United States v. Doremus
Annotate this Case
249 U.S. 86 (1919)
- Syllabus |
U.S. Supreme Court
United States v. Doremus, 249 U.S. 86 (1919)
United States v. Doremus
Submitted January 16, 1919
Decided March 3, 1919
249 U.S. 86
ERROR TO THE DISTRICT COURT OF THE UNITED STATES
FOR THE WESTERN DISTRICT OF TEXAS
While Congress may not exert authority which is wholly reserved to the states, the power conferred by the Constitution to levy excise taxes, uniform throughout the United States, is to be exercised at the discretion of Congress, and where the provisions of the law enacted have some reasonable relation to this power, the fact that they may have been impelled by a motive, or may accomplish a purpose, other than the raising of revenue, cannot invalidate them; nor can the fact that they affect the conduct of a business which is subject to regulation by the state police power. P. 249 U. S. 93.
The Narcotic Drug Act of December 17, 1914, c. 1, 38 Stat. 785, § 1, requires those who produce, import, manufacture, compound, deal in, dispense, sell, distribute or give away opium or coca leaves, or their compounds, derivatives, etc., to register and pay a special tax. Section 2 makes sales, etc., of these drugs unlawful except to person who give orders on forms issued by the Commissioner of Internal Revenue, which orders must be preserved for official inspection; forbids any person to obtain the drugs by means of such order forms for any purpose other than the use, sale, or distribution thereof by him in the conduct of a lawful business therein, or the legitimate practice of his profession; but declares that it does not apply (a) to the dispensing or distributing of the drugs to patients by physicians registered under the act in the course of professional practice only, provided the physicians keep certain records for official inspection, or (b) to sales, etc., by dealers upon prescriptions issued by registered physicians, provided the dealers preserve the prescriptions for like inspection. Held that the provisions of § 2 have a reasonable relation to the enforcement of the tax provided by § 1 (which is clearly unobjectionable), and do not exceed the power of Congress. P. 249 U. S. 94.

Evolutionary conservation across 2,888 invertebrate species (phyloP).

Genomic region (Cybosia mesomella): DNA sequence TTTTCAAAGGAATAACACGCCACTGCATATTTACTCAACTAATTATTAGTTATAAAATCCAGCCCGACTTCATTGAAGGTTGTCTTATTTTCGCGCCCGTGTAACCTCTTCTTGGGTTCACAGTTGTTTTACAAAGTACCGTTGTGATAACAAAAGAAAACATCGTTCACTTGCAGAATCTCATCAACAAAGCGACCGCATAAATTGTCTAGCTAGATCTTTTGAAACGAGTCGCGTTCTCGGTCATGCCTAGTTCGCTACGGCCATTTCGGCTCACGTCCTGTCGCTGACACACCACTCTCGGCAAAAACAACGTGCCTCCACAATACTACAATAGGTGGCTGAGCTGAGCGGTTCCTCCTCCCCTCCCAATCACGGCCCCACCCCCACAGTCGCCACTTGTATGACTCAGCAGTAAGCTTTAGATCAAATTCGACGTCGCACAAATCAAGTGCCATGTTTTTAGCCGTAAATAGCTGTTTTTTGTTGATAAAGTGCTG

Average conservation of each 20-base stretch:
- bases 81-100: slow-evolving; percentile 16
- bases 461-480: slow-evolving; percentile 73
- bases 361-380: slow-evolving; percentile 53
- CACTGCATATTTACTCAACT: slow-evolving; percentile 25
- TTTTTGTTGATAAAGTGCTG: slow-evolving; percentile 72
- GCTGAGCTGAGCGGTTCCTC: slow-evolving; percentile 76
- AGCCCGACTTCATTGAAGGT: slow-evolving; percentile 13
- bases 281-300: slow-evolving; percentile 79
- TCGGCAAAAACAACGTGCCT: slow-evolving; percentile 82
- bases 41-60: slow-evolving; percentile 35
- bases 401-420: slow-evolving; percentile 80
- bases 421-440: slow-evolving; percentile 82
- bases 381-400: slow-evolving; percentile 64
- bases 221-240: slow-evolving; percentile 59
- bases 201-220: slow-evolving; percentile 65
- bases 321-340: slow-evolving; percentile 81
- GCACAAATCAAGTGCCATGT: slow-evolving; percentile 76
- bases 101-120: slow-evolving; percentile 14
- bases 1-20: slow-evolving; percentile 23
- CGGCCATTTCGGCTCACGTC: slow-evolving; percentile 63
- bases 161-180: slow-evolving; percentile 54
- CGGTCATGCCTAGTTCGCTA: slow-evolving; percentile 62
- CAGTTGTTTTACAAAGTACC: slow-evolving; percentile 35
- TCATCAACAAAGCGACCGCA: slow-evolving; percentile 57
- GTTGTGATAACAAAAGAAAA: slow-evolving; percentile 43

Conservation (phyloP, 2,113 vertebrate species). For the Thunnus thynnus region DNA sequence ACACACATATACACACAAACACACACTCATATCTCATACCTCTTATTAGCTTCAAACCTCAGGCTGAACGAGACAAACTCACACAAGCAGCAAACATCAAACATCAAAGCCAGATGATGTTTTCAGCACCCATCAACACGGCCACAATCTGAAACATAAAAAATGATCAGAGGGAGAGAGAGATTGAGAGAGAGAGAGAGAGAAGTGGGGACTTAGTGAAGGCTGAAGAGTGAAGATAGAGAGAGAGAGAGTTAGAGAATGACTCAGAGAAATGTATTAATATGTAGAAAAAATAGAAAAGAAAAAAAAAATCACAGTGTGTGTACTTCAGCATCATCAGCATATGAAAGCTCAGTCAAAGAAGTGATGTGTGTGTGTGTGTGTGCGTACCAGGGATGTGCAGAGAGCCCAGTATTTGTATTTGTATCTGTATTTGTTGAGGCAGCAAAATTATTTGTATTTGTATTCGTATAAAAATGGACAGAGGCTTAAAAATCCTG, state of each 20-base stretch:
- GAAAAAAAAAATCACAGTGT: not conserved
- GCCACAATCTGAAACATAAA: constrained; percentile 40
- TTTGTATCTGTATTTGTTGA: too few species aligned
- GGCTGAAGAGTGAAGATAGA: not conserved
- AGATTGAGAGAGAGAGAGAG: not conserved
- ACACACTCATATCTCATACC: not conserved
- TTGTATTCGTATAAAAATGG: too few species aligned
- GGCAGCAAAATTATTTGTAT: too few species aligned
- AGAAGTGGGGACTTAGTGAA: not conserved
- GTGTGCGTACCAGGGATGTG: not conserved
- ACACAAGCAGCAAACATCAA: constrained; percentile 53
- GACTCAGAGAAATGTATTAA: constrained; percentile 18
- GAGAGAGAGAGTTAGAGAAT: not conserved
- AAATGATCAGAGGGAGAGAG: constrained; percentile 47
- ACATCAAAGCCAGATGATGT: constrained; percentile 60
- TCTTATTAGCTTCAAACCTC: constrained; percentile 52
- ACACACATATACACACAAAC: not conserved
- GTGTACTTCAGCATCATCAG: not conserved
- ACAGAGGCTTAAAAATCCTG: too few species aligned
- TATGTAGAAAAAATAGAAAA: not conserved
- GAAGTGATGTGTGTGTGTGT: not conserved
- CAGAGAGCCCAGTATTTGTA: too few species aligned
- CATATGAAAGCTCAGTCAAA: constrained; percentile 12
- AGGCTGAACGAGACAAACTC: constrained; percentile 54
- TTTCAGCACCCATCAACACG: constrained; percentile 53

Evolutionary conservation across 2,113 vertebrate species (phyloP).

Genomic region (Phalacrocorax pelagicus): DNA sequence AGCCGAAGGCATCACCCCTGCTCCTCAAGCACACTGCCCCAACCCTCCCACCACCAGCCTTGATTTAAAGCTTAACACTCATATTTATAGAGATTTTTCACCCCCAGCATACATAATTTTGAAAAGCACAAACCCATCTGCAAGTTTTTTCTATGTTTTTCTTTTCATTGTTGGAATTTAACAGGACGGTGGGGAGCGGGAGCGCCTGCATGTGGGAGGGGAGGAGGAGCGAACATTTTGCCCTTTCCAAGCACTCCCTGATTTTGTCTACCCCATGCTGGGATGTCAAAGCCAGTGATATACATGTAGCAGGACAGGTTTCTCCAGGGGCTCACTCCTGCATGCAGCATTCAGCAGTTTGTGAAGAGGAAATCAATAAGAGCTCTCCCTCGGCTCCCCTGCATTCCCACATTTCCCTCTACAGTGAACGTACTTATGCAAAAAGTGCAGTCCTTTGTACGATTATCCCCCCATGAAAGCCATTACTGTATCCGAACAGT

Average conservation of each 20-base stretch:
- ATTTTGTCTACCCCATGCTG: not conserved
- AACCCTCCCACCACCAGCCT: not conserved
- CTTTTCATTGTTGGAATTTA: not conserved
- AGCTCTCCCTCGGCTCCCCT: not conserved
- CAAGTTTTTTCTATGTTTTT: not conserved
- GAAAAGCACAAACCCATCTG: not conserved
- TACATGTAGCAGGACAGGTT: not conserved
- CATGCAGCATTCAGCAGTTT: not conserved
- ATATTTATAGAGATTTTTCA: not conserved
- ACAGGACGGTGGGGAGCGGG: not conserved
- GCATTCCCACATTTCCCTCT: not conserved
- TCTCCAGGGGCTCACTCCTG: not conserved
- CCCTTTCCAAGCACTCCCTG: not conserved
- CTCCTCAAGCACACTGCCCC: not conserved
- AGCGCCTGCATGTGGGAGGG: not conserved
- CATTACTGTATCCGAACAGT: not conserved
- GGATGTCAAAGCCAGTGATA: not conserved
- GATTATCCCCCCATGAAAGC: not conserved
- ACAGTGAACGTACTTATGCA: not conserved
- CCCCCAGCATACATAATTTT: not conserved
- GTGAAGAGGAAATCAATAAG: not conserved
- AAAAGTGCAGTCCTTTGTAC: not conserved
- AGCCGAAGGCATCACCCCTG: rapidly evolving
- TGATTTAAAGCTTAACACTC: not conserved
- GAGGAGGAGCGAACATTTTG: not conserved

246 F. 958 reversed.
The case is stated in the opinion.
MR. JUSTICE DAY delivered the opinion of the Court.